The answer to what happens when forensic science, nuclear submarine electronics and boot-scooting guitar-thumping twang-meld together in one person has no guessable answer, but it’s this: You end up with one of the country’s most innovative sign makers in Arlington’s Paul Fulks, owner of 3Di Sign+Design company.
Fulks’s signs – which, as the 3Di name suggests, tend to be eye-catching multidimensional, multi-color, computer-adjusted LED light displays – show up in everywhere in the Metroplex, but also in Hollywood, Las Vegas, Miami, New Orleans and occasionally even in Arlington.
It is, by way of example, his gateway sign with the city’s latest version of its cursively latticed flying “A” symbol that greets I-30 traffic as it enters the city, though with a twist.
Other contractors on the gateway sign include ARC Enterprises, SRA and Greenscaping.
Motorists driving through on the day of the recent Auburn-Oregon game at AT&T Stadium would likely have noticed the sign lighting up in alternate team colors of blue-and-orange, green-and-yellow. When the Susan Korman Breast Cancer Walk rolls through town, it shifts to a pink motif.
“Signs are really a critical component of branding and they should also be entertaining, and I’d even say memorable,” says Fulks, 47, with his best promotional spiel. “They also need to attract the attention of the correct demographics. In this age of social media and assorted other distractions, distinctive signage is critical.”
Born in Ohio – “Like John Wayne,” Fulks points out – his original ambition was to be a crime scene analyst, for which he enrolled in a medical technology program at Ohio’s Rio Grande College.
He joined the Navy with intent to continue that career path, but instead, scoring high on technological aptitude and number crunching, was shuttled to a nuclear electronics school.
He’d also first picked up a guitar at age 12, playing steadily in off-duty hours with his Navy compatriots.
“And no, I had not decided by then that my future was in sign design and creation,” Fulks said. Not yet, anyway.
Nor was Texas in his plans. But shortly after his Navy hitch ended, he drove an elderly relative to Texas to visit yet another relative who lived at Lake Whitney.
“The night life boot scooting music scene was unlike anything I’d ever seen, and I knew right away that Texas was for me,” Fulks recalled. “I went back to Ohio, packed my guitar and moved to Waco.”
By day, Fulks worked for the Mars candy people, his claim to fame being that he mixed the first Strawberry/Banana Starburst concoction.
“I’m still kind of proud of that,” he said.
By night he played in a band, eventually hearing about and then visiting what was billed as the world’s largest honkey-tonk in Fort Worth. A place called Billy Bob’s. Enamored, he relocated to North Texas.
The snag was that while his band landed gigs, it didn’t make a sufficient living.
He worked multiple other jobs. Blocking Stetson hats. Selling Western apparel. Hawking Tony Lama ostrich skin boots. He would have moved on, except that in Arlington he met a lovely woman whose name was Toni. And married her.
That development kicked up his financial needs, during which he heard about a job selling signs. He applied, got the job, and discovered that he had not only an aptitude for marketing but also design – all that medical technology and electronics training suddenly coming in handy.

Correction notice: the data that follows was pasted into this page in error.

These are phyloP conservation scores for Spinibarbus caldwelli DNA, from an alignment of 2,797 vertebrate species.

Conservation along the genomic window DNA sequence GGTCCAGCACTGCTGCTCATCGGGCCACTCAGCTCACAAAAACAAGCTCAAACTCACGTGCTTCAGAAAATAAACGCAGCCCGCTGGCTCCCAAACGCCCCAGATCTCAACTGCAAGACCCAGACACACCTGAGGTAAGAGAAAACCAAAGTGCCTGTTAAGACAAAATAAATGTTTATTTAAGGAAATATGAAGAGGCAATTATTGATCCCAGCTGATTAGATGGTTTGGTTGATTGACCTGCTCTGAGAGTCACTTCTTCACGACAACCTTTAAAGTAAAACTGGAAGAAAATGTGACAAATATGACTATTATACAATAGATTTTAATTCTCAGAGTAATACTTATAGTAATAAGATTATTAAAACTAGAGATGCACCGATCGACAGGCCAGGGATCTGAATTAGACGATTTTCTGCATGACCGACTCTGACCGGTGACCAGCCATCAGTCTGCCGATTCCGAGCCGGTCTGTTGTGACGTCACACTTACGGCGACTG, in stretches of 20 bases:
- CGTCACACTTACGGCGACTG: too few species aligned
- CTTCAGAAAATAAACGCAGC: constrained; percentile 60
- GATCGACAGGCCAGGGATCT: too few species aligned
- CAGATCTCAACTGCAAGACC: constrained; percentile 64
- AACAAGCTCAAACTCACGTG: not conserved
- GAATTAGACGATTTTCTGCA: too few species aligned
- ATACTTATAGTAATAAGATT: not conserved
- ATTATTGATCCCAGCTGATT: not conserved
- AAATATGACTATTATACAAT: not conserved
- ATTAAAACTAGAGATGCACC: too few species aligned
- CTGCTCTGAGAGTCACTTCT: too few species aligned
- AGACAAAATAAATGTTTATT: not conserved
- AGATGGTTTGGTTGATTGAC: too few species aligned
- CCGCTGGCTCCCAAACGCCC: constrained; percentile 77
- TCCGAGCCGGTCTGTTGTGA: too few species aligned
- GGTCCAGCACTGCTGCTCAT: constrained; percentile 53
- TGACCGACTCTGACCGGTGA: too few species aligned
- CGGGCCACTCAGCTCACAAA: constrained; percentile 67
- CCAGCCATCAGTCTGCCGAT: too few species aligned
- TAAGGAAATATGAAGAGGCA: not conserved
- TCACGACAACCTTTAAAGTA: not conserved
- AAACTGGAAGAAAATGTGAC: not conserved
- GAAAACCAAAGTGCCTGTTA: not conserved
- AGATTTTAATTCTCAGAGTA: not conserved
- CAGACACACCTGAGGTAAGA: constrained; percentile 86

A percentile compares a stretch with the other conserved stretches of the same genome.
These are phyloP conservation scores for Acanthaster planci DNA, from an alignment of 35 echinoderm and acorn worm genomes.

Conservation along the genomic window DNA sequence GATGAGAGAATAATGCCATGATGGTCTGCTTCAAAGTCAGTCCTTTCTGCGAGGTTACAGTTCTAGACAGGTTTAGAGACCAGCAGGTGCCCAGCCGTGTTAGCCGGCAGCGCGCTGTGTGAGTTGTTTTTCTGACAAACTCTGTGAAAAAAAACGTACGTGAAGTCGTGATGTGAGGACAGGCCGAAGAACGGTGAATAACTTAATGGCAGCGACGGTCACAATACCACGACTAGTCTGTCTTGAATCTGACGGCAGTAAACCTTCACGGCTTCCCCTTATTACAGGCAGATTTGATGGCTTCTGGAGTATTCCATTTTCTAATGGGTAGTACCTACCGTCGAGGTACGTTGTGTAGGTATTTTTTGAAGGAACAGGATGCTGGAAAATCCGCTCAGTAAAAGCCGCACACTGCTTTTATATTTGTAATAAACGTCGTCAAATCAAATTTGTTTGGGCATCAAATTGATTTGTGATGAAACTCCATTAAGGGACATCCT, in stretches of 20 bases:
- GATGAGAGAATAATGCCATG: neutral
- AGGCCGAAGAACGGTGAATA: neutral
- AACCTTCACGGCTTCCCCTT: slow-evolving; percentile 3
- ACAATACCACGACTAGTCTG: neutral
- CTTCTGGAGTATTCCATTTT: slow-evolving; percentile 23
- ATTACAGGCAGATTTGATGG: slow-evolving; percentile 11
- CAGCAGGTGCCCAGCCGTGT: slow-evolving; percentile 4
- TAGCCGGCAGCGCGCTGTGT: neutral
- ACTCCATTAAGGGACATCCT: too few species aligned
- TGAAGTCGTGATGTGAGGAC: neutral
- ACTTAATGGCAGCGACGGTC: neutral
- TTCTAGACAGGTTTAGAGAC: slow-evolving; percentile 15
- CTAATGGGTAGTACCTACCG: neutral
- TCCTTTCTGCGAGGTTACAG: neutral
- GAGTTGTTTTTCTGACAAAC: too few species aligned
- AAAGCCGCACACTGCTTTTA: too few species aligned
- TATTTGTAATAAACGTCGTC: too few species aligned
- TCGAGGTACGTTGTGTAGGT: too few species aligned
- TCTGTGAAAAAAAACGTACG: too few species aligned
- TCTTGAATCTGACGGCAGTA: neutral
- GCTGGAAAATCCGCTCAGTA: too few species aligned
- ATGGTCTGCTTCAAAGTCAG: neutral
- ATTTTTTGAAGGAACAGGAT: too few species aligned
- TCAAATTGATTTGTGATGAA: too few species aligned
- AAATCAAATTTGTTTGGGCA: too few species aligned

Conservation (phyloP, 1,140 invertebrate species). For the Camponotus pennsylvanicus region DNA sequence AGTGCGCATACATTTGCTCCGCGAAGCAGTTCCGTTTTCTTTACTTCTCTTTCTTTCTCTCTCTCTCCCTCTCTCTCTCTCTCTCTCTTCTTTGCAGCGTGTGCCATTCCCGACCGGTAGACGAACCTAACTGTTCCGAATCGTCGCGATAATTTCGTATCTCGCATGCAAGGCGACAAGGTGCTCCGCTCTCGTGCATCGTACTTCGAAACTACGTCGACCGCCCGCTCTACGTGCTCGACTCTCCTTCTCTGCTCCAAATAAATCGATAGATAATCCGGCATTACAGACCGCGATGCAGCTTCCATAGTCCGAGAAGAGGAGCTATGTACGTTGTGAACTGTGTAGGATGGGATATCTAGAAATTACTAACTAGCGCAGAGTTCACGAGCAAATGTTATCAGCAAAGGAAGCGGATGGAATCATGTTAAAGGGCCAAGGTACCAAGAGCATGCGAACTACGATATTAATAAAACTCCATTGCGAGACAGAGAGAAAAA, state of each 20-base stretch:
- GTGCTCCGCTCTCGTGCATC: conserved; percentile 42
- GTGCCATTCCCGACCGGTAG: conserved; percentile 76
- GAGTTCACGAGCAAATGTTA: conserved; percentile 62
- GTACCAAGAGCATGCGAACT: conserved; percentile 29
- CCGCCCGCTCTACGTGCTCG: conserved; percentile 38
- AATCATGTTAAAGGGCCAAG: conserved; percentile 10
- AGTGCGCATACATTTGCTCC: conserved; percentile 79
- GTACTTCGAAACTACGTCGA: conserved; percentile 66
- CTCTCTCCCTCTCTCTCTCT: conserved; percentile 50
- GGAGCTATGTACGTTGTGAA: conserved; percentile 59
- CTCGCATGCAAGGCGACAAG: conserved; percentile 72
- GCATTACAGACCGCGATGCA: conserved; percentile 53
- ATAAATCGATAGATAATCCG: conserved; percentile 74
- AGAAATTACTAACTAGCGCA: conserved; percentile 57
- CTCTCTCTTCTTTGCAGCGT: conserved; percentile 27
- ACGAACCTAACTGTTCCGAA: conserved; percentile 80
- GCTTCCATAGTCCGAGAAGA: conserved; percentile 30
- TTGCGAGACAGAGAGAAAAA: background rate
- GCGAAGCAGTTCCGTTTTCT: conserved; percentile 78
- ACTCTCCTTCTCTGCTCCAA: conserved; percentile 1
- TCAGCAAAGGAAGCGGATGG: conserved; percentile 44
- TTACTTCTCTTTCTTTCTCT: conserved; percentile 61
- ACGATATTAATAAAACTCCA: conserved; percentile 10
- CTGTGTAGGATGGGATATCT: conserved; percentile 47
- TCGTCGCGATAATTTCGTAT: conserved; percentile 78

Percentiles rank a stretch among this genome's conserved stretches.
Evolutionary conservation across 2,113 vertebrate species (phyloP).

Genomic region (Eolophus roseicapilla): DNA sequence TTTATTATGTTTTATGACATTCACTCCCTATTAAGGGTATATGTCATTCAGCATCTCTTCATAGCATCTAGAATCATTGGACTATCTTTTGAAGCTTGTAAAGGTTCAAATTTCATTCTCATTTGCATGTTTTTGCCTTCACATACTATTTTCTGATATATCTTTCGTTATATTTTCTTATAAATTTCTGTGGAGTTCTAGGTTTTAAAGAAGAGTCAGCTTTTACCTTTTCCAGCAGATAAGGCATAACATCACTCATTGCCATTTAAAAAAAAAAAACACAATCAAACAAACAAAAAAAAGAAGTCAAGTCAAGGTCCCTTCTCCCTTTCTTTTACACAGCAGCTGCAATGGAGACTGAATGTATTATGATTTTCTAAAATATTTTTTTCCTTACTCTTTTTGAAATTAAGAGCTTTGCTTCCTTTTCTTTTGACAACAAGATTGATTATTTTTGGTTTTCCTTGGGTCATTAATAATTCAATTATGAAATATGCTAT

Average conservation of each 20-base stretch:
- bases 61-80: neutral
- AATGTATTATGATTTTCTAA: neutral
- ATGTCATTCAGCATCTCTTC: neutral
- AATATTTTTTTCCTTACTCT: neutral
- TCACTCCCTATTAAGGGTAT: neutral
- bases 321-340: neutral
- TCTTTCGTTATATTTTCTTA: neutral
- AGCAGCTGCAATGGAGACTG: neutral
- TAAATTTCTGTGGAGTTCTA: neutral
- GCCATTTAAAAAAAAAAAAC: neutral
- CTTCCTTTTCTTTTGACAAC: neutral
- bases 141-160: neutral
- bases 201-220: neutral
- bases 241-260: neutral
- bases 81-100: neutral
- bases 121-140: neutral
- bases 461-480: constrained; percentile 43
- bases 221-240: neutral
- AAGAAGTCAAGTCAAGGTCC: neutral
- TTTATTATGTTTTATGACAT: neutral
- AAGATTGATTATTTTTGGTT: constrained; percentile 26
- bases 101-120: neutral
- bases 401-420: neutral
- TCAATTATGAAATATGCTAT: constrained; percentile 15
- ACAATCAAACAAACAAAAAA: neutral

“I’d also realized that while I love music, it is not one of the things that I’m best at,” he said. “Particularly when you have to hold down three jobs at the same time.”
Fulks, with a bass-level radio-announcer voice and a style featuring crispy starched Western apparel and alligator boots, stood out.
He sold a plethora of signs, 23 years ago becoming part of his own company with a partnership, 10 years ago evolving into 3Di. It’s been a blossoming and growing business ever since, helped along by a networking proclivity that he pursues religiously not because he thinks he needs to, but because he’s a social altruist. Likes meeting people.
These include the Chamber of Commerce, assorted school district volunteerism and a boatload of other civic activities, including appointment to city boards and commissions and the Margarita Society – a businessman’s group that provides toys at Christmas to needy children. He was also a founding member of the Levitt Pavilion free concerts board. His contacts list is vast.
Most recently, he’s been a key mover of the Texas Regional Radio Future Faces Awards Show, a two-day event that kicks off at the Texas Live! Professional Bull Riders Cowboy Bar and which culminates at Arlington Music Hall with an introduction of Texas’s top 10 new artists. He’s also a founding member of the newly-created Texas Music Alliance, a musician’s advocacy organization.
When he’s not designing and selling signs that combine a blend of branding, eye-catching artistry and technology, he still whips out his favorite Gibson guitar and plays a few licks – might even be persuaded to do a little entertaining if the crowd is right.
Otherwise, he’s the man with the hi-tech signs of our times.
And a closet full of alligator boots.
1133 W. Main St.
O.K. Carter is a former editor and publisher of the Arlington Citizen-Journal and was also Arlington publisher and columnist for the Star-Telegram and founding editor of Arlington Today Magazine. He’s the author of the definitive book on Arlington’s colorful history, Caddos, Cotton and Cowboys: Essays on Arlington.